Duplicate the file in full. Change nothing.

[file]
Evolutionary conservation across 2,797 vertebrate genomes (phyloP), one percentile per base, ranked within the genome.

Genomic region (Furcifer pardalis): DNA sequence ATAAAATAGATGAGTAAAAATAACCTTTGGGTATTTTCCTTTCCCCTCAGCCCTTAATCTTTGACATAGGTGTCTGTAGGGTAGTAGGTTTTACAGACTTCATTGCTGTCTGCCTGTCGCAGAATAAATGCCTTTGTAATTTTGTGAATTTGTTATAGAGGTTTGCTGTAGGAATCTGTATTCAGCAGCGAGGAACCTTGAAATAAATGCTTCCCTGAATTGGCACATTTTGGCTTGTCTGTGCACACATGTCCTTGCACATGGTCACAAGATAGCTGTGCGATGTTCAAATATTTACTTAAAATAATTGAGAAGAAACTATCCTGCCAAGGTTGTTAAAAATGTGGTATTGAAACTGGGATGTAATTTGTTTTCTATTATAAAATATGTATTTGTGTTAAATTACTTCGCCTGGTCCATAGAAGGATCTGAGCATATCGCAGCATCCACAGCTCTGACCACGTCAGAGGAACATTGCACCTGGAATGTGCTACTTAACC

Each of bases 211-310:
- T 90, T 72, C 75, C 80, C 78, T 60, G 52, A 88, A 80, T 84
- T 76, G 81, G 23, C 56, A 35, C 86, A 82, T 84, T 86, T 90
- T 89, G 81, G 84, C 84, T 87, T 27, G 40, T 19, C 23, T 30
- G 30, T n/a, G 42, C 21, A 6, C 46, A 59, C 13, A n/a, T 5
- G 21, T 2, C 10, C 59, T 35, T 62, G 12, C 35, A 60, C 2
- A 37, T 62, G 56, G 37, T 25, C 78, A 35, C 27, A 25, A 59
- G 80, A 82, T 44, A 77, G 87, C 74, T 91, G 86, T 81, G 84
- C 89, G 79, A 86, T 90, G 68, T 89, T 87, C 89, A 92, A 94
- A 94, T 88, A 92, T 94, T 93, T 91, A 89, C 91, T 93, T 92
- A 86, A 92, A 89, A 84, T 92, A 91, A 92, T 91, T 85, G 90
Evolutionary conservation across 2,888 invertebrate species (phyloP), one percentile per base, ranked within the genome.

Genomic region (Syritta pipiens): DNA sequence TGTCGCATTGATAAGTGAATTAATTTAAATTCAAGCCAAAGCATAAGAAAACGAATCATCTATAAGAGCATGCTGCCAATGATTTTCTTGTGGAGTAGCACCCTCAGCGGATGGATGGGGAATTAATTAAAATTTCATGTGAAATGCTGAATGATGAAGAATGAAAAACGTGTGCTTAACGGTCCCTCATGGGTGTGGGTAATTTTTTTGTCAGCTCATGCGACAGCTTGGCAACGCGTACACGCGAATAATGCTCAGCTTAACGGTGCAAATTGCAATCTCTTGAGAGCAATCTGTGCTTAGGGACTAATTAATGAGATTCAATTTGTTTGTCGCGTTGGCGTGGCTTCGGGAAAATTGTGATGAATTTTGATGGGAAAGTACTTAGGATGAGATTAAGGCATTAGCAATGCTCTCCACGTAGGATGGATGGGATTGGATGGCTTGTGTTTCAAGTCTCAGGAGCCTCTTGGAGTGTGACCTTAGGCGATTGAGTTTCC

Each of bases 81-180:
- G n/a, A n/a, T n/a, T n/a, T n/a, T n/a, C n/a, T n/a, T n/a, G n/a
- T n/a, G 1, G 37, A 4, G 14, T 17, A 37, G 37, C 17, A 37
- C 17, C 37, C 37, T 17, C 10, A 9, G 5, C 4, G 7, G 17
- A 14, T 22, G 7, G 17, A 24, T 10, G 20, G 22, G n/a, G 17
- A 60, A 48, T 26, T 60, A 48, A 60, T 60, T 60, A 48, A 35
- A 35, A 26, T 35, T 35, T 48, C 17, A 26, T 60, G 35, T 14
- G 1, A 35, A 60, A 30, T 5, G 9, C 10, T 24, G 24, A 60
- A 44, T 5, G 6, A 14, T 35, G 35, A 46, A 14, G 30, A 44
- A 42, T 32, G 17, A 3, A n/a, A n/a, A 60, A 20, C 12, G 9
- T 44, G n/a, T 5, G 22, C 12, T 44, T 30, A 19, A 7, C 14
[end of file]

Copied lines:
Evolutionary conservation across 2,797 vertebrate genomes (phyloP), one percentile per base, ranked within the genome.

Genomic region (Furcifer pardalis): DNA sequence ATAAAATAGATGAGTAAAAATAACCTTTGGGTATTTTCCTTTCCCCTCAGCCCTTAATCTTTGACATAGGTGTCTGTAGGGTAGTAGGTTTTACAGACTTCATTGCTGTCTGCCTGTCGCAGAATAAATGCCTTTGTAATTTTGTGAATTTGTTATAGAGGTTTGCTGTAGGAATCTGTATTCAGCAGCGAGGAACCTTGAAATAAATGCTTCCCTGAATTGGCACATTTTGGCTTGTCTGTGCACACATGTCCTTGCACATGGTCACAAGATAGCTGTGCGATGTTCAAATATTTACTTAAAATAATTGAGAAGAAACTATCCTGCCAAGGTTGTTAAAAATGTGGTATTGAAACTGGGATGTAATTTGTTTTCTATTATAAAATATGTATTTGTGTTAAATTACTTCGCCTGGTCCATAGAAGGATCTGAGCATATCGCAGCATCCACAGCTCTGACCACGTCAGAGGAACATTGCACCTGGAATGTGCTACTTAACC

Each of bases 211-310:
- T 90, T 72, C 75, C 80, C 78, T 60, G 52, A 88, A 80, T 84
- T 76, G 81, G 23, C 56, A 35, C 86, A 82, T 84, T 86, T 90
- T 89, G 81, G 84, C 84, T 87, T 27, G 40, T 19, C 23, T 30
- G 30, T n/a, G 42, C 21, A 6, C 46, A 59, C 13, A n/a, T 5
- G 21, T 2, C 10, C 59, T 35, T 62, G 12, C 35, A 60, C 2
- A 37, T 62, G 56, G 37, T 25, C 78, A 35, C 27, A 25, A 59
- G 80, A 82, T 44, A 77, G 87, C 74, T 91, G 86, T 81, G 84
- C 89, G 79, A 86, T 90, G 68, T 89, T 87, C 89, A 92, A 94
- A 94, T 88, A 92, T 94, T 93, T 91, A 89, C 91, T 93, T 92
- A 86, A 92, A 89, A 84, T 92, A 91, A 92, T 91, T 85, G 90
Evolutionary conservation across 2,888 invertebrate species (phyloP), one percentile per base, ranked within the genome.

Genomic region (Syritta pipiens): DNA sequence TGTCGCATTGATAAGTGAATTAATTTAAATTCAAGCCAAAGCATAAGAAAACGAATCATCTATAAGAGCATGCTGCCAATGATTTTCTTGTGGAGTAGCACCCTCAGCGGATGGATGGGGAATTAATTAAAATTTCATGTGAAATGCTGAATGATGAAGAATGAAAAACGTGTGCTTAACGGTCCCTCATGGGTGTGGGTAATTTTTTTGTCAGCTCATGCGACAGCTTGGCAACGCGTACACGCGAATAATGCTCAGCTTAACGGTGCAAATTGCAATCTCTTGAGAGCAATCTGTGCTTAGGGACTAATTAATGAGATTCAATTTGTTTGTCGCGTTGGCGTGGCTTCGGGAAAATTGTGATGAATTTTGATGGGAAAGTACTTAGGATGAGATTAAGGCATTAGCAATGCTCTCCACGTAGGATGGATGGGATTGGATGGCTTGTGTTTCAAGTCTCAGGAGCCTCTTGGAGTGTGACCTTAGGCGATTGAGTTTCC

Each of bases 81-180:
- G n/a, A n/a, T n/a, T n/a, T n/a, T n/a, C n/a, T n/a, T n/a, G n/a
- T n/a, G 1, G 37, A 4, G 14, T 17, A 37, G 37, C 17, A 37
- C 17, C 37, C 37, T 17, C 10, A 9, G 5, C 4, G 7, G 17
- A 14, T 22, G 7, G 17, A 24, T 10, G 20, G 22, G n/a, G 17
- A 60, A 48, T 26, T 60, A 48, A 60, T 60, T 60, A 48, A 35
- A 35, A 26, T 35, T 35, T 48, C 17, A 26, T 60, G 35, T 14
- G 1, A 35, A 60, A 30, T 5, G 9, C 10, T 24, G 24, A 60
- A 44, T 5, G 6, A 14, T 35, G 35, A 46, A 14, G 30, A 44
- A 42, T 32, G 17, A 3, A n/a, A n/a, A 60, A 20, C 12, G 9
- T 44, G n/a, T 5, G 22, C 12, T 44, T 30, A 19, A 7, C 14